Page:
World Council for Preventive Regenerative and AntiAging Medicine World Council for Preventive Regenerative and AntiAging Medicine World Council for Preventive Regenerative and AntiAging Medicine World Council for Preventive Regenerative and AntiAging Medicine

 
 

Centella Asiatica in Antiaging Medicine

Author: Dr. Ignazio Sapuppo

 

 

A very efficient phytotherapy remedy against a tendency to water retention and to develop early stages of the so-called “cellulitis” is Centella asiatica, a plant belonging to the umbelliferae family which is native to India and Pakistan and which derives its name from the Sinhalese “Gotu Kola”, which means herb of longevity.
Its leaves contain high amounts of flavonoids (quercetin and kaempferol), phytosterols and, above all, triterpene saponins, among which: asiaticoside, madecassoside, centelloside, brahmoside, and brahminoside.

The aglycans it contains are mainly Asiatic acid and madecassic acid. Centella asiatica is a herb suited for drainage and, therefore, its use in the prevention and treatment of cellulitis is very important, as it drains connective tissues, activates microcirculation and improves the tone of blood vessels. Moreover, this herb promotes the synthesis of collagen, thus improving blood vessel retention and circulation in the lower limbs, and thereby preventing water retention and peripheral oedema.

Centella asiatica is used in therapy for its diuretic, peripheral vasodilator, tonic, anti-rheumatic, cicatrizing, and healing properties for skin diseases like dermatitis and psoriasis.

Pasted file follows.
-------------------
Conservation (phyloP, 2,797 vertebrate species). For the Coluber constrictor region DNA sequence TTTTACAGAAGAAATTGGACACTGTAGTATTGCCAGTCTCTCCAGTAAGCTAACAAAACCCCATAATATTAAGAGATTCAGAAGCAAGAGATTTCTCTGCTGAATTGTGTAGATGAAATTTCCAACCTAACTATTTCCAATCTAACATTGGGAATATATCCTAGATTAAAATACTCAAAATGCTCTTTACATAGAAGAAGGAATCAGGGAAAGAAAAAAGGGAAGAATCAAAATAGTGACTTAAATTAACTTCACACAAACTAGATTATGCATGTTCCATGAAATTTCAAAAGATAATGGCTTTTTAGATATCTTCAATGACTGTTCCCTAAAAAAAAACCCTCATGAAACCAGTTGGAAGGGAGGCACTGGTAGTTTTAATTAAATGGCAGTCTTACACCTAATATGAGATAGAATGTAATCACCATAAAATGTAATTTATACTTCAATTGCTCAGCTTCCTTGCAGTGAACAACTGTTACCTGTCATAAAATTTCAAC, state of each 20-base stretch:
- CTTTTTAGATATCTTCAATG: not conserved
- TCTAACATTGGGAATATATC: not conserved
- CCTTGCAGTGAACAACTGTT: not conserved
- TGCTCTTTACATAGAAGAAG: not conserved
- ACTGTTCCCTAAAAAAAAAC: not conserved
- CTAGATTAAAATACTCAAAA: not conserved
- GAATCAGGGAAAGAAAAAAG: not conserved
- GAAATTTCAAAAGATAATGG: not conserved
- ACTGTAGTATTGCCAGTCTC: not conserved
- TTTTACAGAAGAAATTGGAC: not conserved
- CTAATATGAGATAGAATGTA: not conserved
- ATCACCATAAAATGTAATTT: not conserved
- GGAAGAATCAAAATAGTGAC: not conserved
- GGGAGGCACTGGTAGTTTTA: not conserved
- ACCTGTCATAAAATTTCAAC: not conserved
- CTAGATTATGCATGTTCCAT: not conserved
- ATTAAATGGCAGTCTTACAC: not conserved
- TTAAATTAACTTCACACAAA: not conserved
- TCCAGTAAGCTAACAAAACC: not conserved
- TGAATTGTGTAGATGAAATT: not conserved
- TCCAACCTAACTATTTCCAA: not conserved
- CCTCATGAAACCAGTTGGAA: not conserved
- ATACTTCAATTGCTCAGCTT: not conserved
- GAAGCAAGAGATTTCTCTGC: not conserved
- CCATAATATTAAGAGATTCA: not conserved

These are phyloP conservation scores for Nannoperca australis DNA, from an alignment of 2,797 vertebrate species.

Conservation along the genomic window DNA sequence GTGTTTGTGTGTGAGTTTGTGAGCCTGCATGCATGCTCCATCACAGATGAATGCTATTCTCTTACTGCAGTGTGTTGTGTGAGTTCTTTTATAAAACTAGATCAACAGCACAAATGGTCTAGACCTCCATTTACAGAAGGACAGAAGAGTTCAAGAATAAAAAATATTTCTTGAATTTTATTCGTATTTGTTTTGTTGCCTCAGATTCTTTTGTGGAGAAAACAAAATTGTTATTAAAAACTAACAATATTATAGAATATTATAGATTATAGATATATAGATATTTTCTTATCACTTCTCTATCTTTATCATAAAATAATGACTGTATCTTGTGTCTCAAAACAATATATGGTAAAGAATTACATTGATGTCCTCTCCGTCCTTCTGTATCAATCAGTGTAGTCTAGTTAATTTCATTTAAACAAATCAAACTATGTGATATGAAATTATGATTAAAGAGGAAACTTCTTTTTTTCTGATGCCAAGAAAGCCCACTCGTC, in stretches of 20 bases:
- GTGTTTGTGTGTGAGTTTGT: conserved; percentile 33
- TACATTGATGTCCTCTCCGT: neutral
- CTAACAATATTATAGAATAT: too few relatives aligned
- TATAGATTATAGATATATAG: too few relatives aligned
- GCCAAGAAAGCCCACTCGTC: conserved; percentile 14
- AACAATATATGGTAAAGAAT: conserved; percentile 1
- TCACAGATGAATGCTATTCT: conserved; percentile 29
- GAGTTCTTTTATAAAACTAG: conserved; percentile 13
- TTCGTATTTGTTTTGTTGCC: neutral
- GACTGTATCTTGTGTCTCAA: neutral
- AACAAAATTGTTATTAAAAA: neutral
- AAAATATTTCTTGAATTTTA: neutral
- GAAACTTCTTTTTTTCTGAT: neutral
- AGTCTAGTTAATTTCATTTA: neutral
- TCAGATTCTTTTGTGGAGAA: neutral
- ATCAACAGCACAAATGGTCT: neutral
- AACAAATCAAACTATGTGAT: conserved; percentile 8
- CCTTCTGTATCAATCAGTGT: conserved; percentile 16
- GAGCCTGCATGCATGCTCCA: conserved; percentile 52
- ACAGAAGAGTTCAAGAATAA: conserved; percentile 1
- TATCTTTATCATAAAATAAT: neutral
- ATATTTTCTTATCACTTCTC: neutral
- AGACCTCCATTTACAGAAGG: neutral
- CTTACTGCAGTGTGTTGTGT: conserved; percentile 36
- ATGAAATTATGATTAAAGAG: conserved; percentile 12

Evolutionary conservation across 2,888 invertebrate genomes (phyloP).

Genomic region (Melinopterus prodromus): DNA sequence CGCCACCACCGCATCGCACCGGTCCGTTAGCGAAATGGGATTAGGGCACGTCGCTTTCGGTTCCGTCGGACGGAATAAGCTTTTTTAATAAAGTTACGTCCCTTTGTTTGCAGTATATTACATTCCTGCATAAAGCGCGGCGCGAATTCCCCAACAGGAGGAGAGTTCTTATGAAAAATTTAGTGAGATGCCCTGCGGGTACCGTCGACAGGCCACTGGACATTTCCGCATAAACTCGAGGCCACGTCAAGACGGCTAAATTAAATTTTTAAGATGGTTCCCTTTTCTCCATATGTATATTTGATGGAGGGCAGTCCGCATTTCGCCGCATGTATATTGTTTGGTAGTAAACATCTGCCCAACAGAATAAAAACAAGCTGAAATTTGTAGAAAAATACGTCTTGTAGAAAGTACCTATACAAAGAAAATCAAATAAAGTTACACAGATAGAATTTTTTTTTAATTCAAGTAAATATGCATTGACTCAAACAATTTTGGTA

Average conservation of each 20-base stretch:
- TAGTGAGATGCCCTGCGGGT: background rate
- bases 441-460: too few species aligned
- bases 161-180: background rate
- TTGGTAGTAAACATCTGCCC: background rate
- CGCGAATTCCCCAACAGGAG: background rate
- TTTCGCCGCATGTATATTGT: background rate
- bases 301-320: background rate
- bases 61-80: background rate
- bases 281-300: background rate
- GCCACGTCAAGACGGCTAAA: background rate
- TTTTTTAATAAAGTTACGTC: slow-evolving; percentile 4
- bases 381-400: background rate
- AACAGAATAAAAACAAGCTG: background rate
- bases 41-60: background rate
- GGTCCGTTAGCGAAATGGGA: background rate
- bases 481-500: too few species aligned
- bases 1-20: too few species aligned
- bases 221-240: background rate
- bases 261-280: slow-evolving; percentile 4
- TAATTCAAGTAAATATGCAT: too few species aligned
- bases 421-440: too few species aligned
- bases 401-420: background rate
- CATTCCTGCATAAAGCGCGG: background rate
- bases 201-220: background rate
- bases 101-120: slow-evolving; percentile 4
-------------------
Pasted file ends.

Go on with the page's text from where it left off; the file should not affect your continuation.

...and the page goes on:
In India, this herb is used to improve memory, thanks to its tonic effect on the brain. Scientific studies and clinical evidence have shown that when centella asiatica is prescribed to treat cellulitis (at a dose of at least 300 mg per day), an improvement in drainage, a stimulation of diuresis and an improvement in peripheral circulation is observed, with a reduction in blood vessel permeability and, therefore, a decrease in the formation of the exudates in tissues that cause the sponge-like appearance typical of cellulitis.

Centella asiatica can be administered as an infusion, as a fluid or dry extract titrated in oral preparations, or as gels or creams that can be locally applied to improve the tone of blood vessels. No relevant side or toxic effects are known, although, for precaution, it is not recommended to take Centella asiatica while pregnant, or to expose to sunlight after applying its active principles on the skin.

.In conclusion, prescribed treatment with Centella and other natural extracts (birch sap, black blueberries, ivy,  red vine leaves,  root of ruscus aculeatus, known as butcher's-broom, and ginkgo biloba) helps against both swollen and heavy legs and the progress of cellulitis.

 
 

 

 

 

 

 

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